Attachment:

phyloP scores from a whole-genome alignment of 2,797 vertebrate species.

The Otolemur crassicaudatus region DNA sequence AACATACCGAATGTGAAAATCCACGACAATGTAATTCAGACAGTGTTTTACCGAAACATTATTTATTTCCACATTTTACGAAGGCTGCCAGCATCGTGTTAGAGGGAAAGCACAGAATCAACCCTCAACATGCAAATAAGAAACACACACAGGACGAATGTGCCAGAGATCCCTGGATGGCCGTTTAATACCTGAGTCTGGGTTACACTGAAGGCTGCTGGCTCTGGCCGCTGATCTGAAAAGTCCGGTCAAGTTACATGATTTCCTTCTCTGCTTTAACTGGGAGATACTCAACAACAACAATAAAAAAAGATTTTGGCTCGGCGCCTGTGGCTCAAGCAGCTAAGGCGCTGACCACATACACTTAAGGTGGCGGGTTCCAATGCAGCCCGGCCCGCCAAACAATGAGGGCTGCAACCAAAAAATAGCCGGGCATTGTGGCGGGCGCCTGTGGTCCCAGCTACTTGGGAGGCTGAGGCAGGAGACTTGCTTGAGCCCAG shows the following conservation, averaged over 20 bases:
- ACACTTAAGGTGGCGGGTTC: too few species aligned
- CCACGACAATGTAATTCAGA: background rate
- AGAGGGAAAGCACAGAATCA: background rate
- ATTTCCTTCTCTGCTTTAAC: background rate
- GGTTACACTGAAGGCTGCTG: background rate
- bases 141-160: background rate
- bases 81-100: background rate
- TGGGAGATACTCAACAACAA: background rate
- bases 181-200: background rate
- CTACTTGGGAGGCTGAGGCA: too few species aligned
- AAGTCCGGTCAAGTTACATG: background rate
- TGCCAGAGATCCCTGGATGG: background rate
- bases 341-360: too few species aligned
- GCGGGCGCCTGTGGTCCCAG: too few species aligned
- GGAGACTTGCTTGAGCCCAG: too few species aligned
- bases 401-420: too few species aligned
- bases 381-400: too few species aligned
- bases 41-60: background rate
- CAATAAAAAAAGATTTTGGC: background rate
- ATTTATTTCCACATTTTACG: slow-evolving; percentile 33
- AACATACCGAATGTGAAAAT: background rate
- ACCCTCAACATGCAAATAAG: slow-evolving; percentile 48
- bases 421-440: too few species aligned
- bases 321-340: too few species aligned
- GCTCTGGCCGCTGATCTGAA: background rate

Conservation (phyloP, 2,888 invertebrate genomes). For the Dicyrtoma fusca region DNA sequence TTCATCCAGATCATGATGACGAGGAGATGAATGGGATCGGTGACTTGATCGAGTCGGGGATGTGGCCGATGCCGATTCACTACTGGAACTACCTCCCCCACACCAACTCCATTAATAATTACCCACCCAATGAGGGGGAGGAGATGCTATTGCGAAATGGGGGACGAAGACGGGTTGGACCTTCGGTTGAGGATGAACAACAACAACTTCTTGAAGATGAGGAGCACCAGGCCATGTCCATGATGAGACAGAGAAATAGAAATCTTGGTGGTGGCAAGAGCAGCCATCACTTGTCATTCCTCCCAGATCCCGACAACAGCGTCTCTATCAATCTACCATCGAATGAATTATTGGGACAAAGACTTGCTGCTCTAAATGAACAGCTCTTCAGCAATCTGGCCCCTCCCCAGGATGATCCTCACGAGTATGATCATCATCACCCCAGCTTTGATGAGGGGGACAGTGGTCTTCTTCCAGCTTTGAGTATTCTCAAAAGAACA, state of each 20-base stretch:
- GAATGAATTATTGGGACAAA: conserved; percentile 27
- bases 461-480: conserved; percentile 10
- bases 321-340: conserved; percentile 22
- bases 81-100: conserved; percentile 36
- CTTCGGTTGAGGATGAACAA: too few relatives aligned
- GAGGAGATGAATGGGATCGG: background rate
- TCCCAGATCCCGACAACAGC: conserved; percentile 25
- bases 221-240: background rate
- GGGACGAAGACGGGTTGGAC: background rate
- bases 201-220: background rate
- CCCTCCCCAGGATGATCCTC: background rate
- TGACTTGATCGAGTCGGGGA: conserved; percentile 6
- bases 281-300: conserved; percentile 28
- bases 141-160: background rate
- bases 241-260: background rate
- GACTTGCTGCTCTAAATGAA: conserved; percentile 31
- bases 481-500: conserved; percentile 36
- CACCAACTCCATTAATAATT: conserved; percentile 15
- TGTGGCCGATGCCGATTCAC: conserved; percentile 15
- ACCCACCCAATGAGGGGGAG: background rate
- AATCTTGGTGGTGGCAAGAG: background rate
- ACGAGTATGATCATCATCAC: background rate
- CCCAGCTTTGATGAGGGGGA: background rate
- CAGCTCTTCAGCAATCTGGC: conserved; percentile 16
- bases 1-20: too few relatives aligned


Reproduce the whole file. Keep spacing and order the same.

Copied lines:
phyloP scores from a whole-genome alignment of 2,797 vertebrate species.

The Otolemur crassicaudatus region DNA sequence AACATACCGAATGTGAAAATCCACGACAATGTAATTCAGACAGTGTTTTACCGAAACATTATTTATTTCCACATTTTACGAAGGCTGCCAGCATCGTGTTAGAGGGAAAGCACAGAATCAACCCTCAACATGCAAATAAGAAACACACACAGGACGAATGTGCCAGAGATCCCTGGATGGCCGTTTAATACCTGAGTCTGGGTTACACTGAAGGCTGCTGGCTCTGGCCGCTGATCTGAAAAGTCCGGTCAAGTTACATGATTTCCTTCTCTGCTTTAACTGGGAGATACTCAACAACAACAATAAAAAAAGATTTTGGCTCGGCGCCTGTGGCTCAAGCAGCTAAGGCGCTGACCACATACACTTAAGGTGGCGGGTTCCAATGCAGCCCGGCCCGCCAAACAATGAGGGCTGCAACCAAAAAATAGCCGGGCATTGTGGCGGGCGCCTGTGGTCCCAGCTACTTGGGAGGCTGAGGCAGGAGACTTGCTTGAGCCCAG shows the following conservation, averaged over 20 bases:
- ACACTTAAGGTGGCGGGTTC: too few species aligned
- CCACGACAATGTAATTCAGA: background rate
- AGAGGGAAAGCACAGAATCA: background rate
- ATTTCCTTCTCTGCTTTAAC: background rate
- GGTTACACTGAAGGCTGCTG: background rate
- bases 141-160: background rate
- bases 81-100: background rate
- TGGGAGATACTCAACAACAA: background rate
- bases 181-200: background rate
- CTACTTGGGAGGCTGAGGCA: too few species aligned
- AAGTCCGGTCAAGTTACATG: background rate
- TGCCAGAGATCCCTGGATGG: background rate
- bases 341-360: too few species aligned
- GCGGGCGCCTGTGGTCCCAG: too few species aligned
- GGAGACTTGCTTGAGCCCAG: too few species aligned
- bases 401-420: too few species aligned
- bases 381-400: too few species aligned
- bases 41-60: background rate
- CAATAAAAAAAGATTTTGGC: background rate
- ATTTATTTCCACATTTTACG: slow-evolving; percentile 33
- AACATACCGAATGTGAAAAT: background rate
- ACCCTCAACATGCAAATAAG: slow-evolving; percentile 48
- bases 421-440: too few species aligned
- bases 321-340: too few species aligned
- GCTCTGGCCGCTGATCTGAA: background rate

Conservation (phyloP, 2,888 invertebrate genomes). For the Dicyrtoma fusca region DNA sequence TTCATCCAGATCATGATGACGAGGAGATGAATGGGATCGGTGACTTGATCGAGTCGGGGATGTGGCCGATGCCGATTCACTACTGGAACTACCTCCCCCACACCAACTCCATTAATAATTACCCACCCAATGAGGGGGAGGAGATGCTATTGCGAAATGGGGGACGAAGACGGGTTGGACCTTCGGTTGAGGATGAACAACAACAACTTCTTGAAGATGAGGAGCACCAGGCCATGTCCATGATGAGACAGAGAAATAGAAATCTTGGTGGTGGCAAGAGCAGCCATCACTTGTCATTCCTCCCAGATCCCGACAACAGCGTCTCTATCAATCTACCATCGAATGAATTATTGGGACAAAGACTTGCTGCTCTAAATGAACAGCTCTTCAGCAATCTGGCCCCTCCCCAGGATGATCCTCACGAGTATGATCATCATCACCCCAGCTTTGATGAGGGGGACAGTGGTCTTCTTCCAGCTTTGAGTATTCTCAAAAGAACA, state of each 20-base stretch:
- GAATGAATTATTGGGACAAA: conserved; percentile 27
- bases 461-480: conserved; percentile 10
- bases 321-340: conserved; percentile 22
- bases 81-100: conserved; percentile 36
- CTTCGGTTGAGGATGAACAA: too few relatives aligned
- GAGGAGATGAATGGGATCGG: background rate
- TCCCAGATCCCGACAACAGC: conserved; percentile 25
- bases 221-240: background rate
- GGGACGAAGACGGGTTGGAC: background rate
- bases 201-220: background rate
- CCCTCCCCAGGATGATCCTC: background rate
- TGACTTGATCGAGTCGGGGA: conserved; percentile 6
- bases 281-300: conserved; percentile 28
- bases 141-160: background rate
- bases 241-260: background rate
- GACTTGCTGCTCTAAATGAA: conserved; percentile 31
- bases 481-500: conserved; percentile 36
- CACCAACTCCATTAATAATT: conserved; percentile 15
- TGTGGCCGATGCCGATTCAC: conserved; percentile 15
- ACCCACCCAATGAGGGGGAG: background rate
- AATCTTGGTGGTGGCAAGAG: background rate
- ACGAGTATGATCATCATCAC: background rate
- CCCAGCTTTGATGAGGGGGA: background rate
- CAGCTCTTCAGCAATCTGGC: conserved; percentile 16
- bases 1-20: too few relatives aligned